By: Diana Barnes-Brown for Uterus1
In early March, Senators Olympia Snowe (R-Maine) and Barbara Mikulski (D-Maryland) introduced the Women’s Health Office Act, a bill designed to make permanent women’s health-related offices and positions at five federal agencies. By creating permanent women’s health offices and positions, the bill seeks to guarantee sufficient funding, human resources, and protection of health research activities in the area of women’s health in the United States.
The Society for Women’s Health Research (SWHR) commended the introduction of the bill, noting that it was a big step forward for both women’s health and public service agencies. “We must have advocates within the government who can both champion women’s health and monitor the actions and progress of our research and public service agencies,” said Phyllis Greenberger, president and CEO of SWHR. “The Society applauds Senators Snowe and Mikulski for helping ensure a better future for women’s health research.” Recently, she added, “increases in federal research funding for women’s health research have not kept pace with increases in federal research funding overall, and this legislation would help rectify that.”
Surprisingly, only two women’s health offices – the Office of Research on Women’s Health at the National Institutes of Health and the Office for Women’s Services at the Substance Abuse and Mental Health Services Administration – are protected by law at present. The Women’s Health Office Act would give statutory authority to women’s health focused offices and divisions within the Agency for Healthcare Research and Quality, the Health Resources and Services Administration, the Department of Health and Human Services, the Food and Drug Administration, and the Centers for Disease Control and Prevention.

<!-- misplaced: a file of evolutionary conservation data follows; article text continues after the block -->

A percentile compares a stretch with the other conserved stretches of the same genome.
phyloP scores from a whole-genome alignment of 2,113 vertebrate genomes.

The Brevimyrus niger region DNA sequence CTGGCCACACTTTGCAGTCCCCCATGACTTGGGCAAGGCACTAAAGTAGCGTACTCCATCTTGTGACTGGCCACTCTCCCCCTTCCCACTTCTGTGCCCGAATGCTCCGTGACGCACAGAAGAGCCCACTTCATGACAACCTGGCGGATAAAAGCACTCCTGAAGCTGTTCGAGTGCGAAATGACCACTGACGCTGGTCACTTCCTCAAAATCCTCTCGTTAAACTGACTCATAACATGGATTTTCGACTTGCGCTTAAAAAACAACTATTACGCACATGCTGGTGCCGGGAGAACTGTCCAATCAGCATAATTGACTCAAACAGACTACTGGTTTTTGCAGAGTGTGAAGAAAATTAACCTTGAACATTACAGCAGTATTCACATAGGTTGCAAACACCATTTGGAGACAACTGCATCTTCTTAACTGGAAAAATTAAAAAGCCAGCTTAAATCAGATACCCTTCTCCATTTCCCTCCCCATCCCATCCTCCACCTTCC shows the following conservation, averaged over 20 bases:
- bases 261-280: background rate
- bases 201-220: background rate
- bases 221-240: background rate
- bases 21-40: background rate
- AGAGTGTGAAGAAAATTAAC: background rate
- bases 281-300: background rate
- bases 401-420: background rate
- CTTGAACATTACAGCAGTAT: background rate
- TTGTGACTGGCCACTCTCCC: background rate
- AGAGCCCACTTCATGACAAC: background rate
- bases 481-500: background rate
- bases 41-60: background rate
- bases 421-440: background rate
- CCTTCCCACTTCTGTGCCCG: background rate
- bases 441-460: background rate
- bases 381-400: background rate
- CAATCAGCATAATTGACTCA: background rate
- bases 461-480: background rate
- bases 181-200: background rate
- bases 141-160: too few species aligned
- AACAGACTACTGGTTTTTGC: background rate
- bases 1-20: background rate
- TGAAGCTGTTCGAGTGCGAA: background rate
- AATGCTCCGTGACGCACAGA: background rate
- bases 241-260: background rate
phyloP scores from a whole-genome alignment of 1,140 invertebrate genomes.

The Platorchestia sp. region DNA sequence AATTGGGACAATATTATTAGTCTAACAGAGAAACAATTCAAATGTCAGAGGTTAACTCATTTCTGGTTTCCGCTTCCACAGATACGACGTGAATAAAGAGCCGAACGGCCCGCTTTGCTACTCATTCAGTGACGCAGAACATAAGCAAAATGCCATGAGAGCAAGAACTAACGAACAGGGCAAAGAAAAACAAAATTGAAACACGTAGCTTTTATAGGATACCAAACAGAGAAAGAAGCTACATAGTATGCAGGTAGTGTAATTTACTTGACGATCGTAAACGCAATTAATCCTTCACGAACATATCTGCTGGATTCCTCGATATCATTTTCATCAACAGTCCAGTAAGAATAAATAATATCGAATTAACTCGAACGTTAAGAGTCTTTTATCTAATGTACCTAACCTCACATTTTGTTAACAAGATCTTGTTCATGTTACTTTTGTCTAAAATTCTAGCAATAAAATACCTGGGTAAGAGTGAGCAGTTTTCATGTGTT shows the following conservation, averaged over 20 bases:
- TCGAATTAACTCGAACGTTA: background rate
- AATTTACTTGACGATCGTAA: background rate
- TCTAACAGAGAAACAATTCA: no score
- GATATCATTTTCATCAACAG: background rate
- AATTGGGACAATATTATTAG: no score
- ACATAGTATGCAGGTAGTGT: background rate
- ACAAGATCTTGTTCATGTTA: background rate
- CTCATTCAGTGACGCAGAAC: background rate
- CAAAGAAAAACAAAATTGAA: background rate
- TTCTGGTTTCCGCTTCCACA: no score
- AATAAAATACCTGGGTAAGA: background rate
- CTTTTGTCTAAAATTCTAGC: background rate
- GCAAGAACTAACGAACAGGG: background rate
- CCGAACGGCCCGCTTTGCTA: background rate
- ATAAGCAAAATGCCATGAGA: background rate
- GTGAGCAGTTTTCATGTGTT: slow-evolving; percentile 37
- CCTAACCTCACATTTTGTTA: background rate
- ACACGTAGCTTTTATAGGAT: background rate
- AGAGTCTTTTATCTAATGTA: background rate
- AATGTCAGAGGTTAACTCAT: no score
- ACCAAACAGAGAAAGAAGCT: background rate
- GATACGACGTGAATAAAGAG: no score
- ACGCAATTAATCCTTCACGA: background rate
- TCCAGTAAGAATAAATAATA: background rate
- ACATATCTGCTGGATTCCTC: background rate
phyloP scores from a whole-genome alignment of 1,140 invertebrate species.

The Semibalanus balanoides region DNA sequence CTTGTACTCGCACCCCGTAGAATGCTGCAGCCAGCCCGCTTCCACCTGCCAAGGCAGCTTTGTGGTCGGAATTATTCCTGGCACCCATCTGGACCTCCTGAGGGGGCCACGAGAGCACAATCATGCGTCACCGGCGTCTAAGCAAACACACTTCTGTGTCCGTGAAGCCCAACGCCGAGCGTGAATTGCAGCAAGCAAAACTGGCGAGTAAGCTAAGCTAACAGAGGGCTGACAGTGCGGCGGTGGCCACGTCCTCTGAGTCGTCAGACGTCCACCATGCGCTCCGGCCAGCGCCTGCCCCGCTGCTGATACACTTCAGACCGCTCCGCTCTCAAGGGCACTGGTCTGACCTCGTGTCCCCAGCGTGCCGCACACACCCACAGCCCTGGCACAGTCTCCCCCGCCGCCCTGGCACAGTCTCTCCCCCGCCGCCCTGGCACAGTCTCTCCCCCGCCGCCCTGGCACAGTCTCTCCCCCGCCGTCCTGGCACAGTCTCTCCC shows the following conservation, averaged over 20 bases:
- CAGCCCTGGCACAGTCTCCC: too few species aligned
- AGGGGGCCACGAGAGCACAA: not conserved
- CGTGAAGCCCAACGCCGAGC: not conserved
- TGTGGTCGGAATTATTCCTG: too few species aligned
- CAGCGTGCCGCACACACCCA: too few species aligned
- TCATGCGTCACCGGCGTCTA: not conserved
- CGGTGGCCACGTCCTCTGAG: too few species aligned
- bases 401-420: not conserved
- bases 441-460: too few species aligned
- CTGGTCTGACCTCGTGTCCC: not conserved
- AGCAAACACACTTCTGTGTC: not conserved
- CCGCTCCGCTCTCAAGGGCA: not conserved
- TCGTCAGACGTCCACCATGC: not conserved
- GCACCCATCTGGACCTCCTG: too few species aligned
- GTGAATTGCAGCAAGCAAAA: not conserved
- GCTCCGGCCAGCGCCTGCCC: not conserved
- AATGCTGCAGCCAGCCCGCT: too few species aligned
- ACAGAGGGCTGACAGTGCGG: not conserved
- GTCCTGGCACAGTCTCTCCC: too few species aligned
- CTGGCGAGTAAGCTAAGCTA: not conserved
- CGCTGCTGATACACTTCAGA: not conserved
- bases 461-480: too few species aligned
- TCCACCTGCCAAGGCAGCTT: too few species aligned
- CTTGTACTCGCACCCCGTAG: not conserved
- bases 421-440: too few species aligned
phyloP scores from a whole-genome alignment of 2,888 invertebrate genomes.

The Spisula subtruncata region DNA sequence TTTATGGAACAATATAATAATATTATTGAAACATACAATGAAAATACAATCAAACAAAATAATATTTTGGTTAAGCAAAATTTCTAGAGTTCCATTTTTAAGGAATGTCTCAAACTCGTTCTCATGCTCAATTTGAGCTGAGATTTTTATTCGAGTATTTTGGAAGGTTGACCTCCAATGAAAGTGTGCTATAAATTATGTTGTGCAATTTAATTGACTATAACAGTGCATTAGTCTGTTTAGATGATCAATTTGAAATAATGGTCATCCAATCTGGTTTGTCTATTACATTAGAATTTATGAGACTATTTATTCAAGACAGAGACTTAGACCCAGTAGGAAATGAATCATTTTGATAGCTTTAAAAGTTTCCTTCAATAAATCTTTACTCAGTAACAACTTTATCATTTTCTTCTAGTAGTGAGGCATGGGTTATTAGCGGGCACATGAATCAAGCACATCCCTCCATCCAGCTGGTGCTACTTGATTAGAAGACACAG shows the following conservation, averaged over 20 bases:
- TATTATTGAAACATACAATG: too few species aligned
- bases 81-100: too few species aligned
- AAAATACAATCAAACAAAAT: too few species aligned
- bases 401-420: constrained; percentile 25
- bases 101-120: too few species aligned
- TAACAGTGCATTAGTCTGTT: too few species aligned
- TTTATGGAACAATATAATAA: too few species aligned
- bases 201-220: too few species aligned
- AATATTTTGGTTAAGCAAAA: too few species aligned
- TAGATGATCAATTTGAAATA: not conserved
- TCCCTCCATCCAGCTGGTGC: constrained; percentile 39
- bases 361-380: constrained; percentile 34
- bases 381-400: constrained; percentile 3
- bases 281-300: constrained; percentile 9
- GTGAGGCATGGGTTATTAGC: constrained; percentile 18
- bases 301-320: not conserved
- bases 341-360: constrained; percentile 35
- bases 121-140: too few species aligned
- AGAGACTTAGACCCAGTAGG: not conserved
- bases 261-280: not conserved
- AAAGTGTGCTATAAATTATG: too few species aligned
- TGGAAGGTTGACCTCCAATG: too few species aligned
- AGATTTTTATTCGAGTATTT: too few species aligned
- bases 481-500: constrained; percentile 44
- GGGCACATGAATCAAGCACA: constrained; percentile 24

Senators Snowe and Mikulski, as well as their many supporters, want to pass the bill to ensure that funding and positions related to women’s health stay intact even if and when the government deprioritizes women’s health from its current agenda, as many argue has been the case in the Bush administration. President Bush has already sought funding cuts for such things as education on reproductive health and access to certain types of women’s health care, and critics are concerned that he and his supporters will continue to divert funding, limiting availability and quality of pertinent research and healthcare for women across the country.
“Improving the health of women in this country and around the world requires a far greater understanding of women’s health needs and conditions than we currently possess,” said Senator Snowe, as well as “an ongoing evaluation in the areas of research, education, prevention, treatment and the delivery of services.”